When FCA revealed the new Fiat 500 last July, some wondered what sort of future there could be for the little EV’s bespoke platform, should a merger with PSA go ahead. Now, Stellantis appears to see this architecture as the key to giving other group brands a continued, profitable and perhaps expanded presence in the A segment.
The new Cinquecento takes Fiat into a segment where only a few other OEMs have ventured: electric city cars. The Volkswagen Group has been there for some years yet there is the strong suspicion that the e-up! isn’t much of a money spinner. Why else would the supply of its SEAT Mii Electric brother remain restricted, not to mention Skoda’s Citigoe iV equivalent having been taken out of production after fewer than 12 months?
Electrified successors for the C1 and 208 twins?
How can Stellantis succeed in a segment with notoriously thin margins, particularly with just the one car and it also being from a brand which is decidedly non-premium? The answer is two-fold: by pricing and marketing the new 500 as an upscale entry, which seems to be working, and by likely creating replacements for the Peugeot 108 and Citroen C1 using this architecture. They could also be built at Mirafiori, this plant located southwest of Turin having been retooled for the production of electric cars. So far, the sole EV to come off the line there is the new Fiat but there could easily be others later in the 2020s.
Remember that Toyota Motor Europe has taken control of the former TME-PSA joint venture in The Czech Republic and even though it’s still making those models for Stellantis, they’re coming to the end of their life cycles. Remember too, that a new Fiat Panda is due in the next year or so, and that the 500’s platform isn’t EV-only. There will more than likely be ICE versions of all three models. And maybe a car for Lancia too, to replace the Ypsilon.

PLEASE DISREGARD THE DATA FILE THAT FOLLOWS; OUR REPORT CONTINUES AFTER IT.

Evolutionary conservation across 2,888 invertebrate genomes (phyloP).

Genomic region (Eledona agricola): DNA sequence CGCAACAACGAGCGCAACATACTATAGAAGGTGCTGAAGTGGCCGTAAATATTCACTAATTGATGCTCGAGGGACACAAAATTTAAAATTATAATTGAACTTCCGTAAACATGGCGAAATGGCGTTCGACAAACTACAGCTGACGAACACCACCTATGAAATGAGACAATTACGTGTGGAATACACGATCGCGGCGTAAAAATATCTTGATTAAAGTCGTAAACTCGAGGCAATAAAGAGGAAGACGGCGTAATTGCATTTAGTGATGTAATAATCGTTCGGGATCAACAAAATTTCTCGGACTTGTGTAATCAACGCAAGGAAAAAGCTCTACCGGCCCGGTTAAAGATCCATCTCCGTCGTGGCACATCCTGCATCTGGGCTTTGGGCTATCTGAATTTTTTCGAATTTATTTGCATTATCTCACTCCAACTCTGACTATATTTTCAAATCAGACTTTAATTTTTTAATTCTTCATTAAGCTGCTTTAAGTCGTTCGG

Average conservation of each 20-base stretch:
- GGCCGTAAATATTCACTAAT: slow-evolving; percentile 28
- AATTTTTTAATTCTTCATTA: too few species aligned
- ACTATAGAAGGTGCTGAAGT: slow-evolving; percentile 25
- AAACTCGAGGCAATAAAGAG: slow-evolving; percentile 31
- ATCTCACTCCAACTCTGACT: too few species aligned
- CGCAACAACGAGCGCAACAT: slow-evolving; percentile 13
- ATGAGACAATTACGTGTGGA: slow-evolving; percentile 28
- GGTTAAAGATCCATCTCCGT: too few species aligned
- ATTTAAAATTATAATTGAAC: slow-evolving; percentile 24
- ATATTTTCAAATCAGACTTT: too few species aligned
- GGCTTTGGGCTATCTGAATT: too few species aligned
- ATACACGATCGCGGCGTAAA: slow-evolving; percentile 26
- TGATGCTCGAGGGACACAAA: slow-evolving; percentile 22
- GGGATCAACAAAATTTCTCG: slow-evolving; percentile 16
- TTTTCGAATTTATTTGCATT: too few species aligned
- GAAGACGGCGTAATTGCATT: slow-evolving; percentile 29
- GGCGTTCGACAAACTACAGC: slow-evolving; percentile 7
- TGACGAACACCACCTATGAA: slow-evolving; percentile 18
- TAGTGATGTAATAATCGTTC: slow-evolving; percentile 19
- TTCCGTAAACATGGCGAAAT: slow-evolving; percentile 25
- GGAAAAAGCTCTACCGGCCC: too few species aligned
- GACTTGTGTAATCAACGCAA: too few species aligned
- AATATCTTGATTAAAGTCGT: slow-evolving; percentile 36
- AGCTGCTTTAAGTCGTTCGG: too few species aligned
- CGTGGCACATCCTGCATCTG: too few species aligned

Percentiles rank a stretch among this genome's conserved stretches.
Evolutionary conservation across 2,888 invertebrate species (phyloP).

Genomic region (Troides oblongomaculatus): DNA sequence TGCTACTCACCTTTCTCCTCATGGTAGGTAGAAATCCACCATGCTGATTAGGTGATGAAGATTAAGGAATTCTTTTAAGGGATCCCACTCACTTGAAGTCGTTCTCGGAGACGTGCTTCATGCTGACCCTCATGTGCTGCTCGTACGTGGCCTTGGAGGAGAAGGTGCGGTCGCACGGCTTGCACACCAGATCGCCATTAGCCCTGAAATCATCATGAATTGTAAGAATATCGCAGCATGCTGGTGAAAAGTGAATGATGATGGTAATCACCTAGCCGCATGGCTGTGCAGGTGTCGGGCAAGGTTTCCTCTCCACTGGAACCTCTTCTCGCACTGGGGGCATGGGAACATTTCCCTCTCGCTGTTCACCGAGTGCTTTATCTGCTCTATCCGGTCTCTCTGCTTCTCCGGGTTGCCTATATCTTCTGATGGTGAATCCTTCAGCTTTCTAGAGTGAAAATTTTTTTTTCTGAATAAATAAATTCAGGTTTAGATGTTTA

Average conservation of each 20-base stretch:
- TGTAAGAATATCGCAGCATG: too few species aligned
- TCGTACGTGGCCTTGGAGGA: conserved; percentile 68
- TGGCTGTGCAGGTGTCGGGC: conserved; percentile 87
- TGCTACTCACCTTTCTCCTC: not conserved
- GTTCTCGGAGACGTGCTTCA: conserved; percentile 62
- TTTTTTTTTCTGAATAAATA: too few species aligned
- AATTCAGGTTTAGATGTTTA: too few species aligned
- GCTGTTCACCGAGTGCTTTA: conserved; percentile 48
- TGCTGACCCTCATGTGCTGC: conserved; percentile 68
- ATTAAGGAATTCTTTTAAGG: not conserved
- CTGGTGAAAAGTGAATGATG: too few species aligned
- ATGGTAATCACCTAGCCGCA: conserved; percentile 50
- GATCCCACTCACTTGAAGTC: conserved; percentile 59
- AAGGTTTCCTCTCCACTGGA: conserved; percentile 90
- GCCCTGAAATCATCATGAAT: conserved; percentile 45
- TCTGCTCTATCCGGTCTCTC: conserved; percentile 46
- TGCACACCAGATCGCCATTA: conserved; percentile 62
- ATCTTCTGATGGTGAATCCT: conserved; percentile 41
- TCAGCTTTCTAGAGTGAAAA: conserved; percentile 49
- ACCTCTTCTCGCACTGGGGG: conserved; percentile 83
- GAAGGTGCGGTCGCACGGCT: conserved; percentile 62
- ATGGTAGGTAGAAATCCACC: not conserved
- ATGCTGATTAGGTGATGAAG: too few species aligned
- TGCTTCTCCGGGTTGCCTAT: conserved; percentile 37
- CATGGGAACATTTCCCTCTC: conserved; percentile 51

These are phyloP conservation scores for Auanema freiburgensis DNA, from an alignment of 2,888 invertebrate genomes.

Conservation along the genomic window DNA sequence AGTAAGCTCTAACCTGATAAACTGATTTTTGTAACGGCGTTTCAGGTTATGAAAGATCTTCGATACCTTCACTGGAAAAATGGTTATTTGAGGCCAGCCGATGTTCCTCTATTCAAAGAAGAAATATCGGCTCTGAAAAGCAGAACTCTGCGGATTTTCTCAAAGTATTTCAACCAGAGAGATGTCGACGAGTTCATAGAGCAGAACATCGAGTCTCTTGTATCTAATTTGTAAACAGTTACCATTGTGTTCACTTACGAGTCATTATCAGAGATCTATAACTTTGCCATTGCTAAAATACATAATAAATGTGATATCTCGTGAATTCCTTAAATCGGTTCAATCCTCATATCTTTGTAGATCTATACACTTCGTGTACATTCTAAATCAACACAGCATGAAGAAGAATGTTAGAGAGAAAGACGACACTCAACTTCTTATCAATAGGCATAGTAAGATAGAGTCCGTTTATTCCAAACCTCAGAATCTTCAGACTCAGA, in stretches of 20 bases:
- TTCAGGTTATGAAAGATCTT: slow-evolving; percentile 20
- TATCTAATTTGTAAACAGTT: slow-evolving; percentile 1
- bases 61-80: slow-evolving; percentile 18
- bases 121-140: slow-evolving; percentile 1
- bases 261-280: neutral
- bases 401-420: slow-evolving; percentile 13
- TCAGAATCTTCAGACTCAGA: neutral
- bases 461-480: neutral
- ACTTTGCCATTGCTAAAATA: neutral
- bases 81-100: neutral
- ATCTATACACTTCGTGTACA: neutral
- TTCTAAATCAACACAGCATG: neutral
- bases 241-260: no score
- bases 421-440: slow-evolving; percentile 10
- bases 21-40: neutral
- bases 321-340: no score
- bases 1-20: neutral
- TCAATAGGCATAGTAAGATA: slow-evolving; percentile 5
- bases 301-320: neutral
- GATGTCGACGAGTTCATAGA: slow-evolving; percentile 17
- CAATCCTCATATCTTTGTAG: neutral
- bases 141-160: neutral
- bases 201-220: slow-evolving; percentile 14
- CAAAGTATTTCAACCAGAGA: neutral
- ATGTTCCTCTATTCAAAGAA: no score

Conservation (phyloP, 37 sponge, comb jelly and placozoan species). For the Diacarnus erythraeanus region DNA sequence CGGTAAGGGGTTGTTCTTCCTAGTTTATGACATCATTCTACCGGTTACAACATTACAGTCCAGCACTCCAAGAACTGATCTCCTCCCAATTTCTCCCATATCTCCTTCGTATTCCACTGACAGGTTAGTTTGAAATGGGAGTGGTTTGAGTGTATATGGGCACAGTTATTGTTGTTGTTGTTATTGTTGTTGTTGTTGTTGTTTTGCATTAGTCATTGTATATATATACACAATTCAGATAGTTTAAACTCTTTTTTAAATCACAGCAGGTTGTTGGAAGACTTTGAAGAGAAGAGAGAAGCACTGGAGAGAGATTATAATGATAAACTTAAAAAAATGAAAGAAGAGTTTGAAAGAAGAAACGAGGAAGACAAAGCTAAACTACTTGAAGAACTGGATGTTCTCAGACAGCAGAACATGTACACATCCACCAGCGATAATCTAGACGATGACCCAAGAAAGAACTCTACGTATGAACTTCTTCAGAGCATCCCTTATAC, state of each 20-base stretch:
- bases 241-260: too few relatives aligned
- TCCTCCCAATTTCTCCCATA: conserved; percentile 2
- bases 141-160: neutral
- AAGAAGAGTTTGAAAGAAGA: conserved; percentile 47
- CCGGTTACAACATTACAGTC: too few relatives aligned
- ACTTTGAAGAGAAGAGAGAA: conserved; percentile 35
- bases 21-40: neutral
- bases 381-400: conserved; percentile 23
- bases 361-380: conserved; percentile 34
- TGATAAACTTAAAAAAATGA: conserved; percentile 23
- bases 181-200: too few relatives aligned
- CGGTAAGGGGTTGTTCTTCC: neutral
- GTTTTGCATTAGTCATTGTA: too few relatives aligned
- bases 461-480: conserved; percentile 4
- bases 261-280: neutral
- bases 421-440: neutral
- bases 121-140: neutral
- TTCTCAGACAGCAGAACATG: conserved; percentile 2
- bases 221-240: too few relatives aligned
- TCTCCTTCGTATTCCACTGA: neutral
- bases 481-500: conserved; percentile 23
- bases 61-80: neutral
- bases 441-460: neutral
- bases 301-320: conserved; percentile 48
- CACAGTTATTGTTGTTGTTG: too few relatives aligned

500 now available in Britain
The 500 is now being built in RHD form and the UK media launch has just taken place. Britain will in all likelihood become one of the largest markets for this electric city car, Stellantis pointing out not only keen pricing – GBP3,000 deposit and monthly payments from GBP199 – but the unique proposition of offering buyers the choice of hatchback or convertible. Yes, this is the only affordable open-top four-seat electric car available in Britain but if you ignore the entry-level hatchback, this new model takes Fiat into pricing territory that we don’t normally associate it with. Can that work? It already appears to be in LHD markets, so why not here too?
Model grades are called Action (hatch only), Passion, Icon and La Prima. I asked Andrea Lo Presti who heads up Marketing for Fiat and Abarth in the UK if the top-spec would stay as a permanent part of the range. He pointed out that coming up for a year since the 4 July debut in Italy, La Prima cars remain available there.
Small Fiats: big in Britain
Fiat’s man also notes the importance of the British market to the 500, some 400,000 examples of the second generation car having been sold since its arrival in 2008. I should clarify that this model remains available and that there are no plans to discontinue it just yet. Might it even be adapted for Euro 7? It’s possible, he suggests. More likely though would be either a phase out by mid-decade or else some form of ICE-electric powertrain in the new 500. Officially, Stellantis says the Cinquento is EV-only but the platform is ICE-compatible.
Something I didn’t know was that one in every four A segment cars sold in Britain is a Fiat. With a full year of the new 500 in 2022 and looking at what the competition is expected to be offering, Andrea Lo Presti sees the brand controlling fully one third of this size class.